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Monday, July 8, 2013


"the composition detail in the household survey was hardly an indication of a robust economy, with a loss of 240,000 full-time jobs offset by a 360,000 gain in employees reporting that they usually work part-time. Fully 352,000 of this increase fell into the category of “part time for economic reasons (slack work or business conditions).” 


When we analyze the financial crisis and subsequent recovery, the key events are actually very clear. In March 2009, the Financial Accounting Standards Board bowed to political pressure and removed “mark-to-market” accounting requirements, loosening U.S. accounting rules to allow banks “substantial discretion” in how they valued the distressed assets on their books, and making it possible for them to avoid insolvency even if they were in fact insolvent.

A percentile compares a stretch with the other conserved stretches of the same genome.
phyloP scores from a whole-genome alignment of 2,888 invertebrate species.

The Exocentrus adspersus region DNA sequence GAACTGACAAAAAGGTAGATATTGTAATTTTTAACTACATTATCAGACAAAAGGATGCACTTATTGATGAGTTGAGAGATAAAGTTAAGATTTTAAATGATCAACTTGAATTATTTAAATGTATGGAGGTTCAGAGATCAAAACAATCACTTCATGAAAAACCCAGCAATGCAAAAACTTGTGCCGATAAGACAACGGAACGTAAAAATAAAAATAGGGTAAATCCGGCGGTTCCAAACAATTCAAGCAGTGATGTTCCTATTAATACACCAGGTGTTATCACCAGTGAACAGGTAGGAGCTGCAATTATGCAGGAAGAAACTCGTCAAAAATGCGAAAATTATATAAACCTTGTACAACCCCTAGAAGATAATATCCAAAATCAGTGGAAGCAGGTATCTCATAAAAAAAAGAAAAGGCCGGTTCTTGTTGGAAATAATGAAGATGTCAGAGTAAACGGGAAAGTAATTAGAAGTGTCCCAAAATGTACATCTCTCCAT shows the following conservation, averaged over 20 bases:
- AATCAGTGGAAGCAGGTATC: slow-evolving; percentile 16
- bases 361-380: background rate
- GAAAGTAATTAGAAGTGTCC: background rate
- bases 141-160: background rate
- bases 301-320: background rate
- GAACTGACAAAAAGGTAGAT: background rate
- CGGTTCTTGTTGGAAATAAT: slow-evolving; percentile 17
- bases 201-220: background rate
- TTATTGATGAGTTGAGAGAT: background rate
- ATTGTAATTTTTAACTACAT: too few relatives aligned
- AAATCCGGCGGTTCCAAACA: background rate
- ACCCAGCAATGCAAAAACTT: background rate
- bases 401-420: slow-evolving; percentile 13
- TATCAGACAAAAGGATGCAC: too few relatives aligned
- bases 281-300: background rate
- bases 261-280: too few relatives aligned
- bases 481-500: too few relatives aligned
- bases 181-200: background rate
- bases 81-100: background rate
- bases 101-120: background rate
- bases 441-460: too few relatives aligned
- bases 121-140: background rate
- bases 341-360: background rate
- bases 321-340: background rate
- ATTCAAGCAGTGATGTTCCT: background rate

Since then, banks have largely refused to restructure mortgages and other loans, and the Federal Reserve’s zero-interest rate policies have allowed banks to gradually recapitalize themselves on the backs of savers earning zero-interest and homeowners locked into higher-interest mortgages. Many of these banks should instead have been restructured, at no loss to depositors, and with bank bondholders bearing the cost. 

The Fed did not save the economy. Rather, the Financial Accounting Standards Board rescued the banks by making their accounting more opaque.

The Fed’s policies then shifted the costs of financial recklessness onto those who are not financially reckless – particularly ordinary savers and the elderly on fixed incomes, while the economy has more or less floundered.

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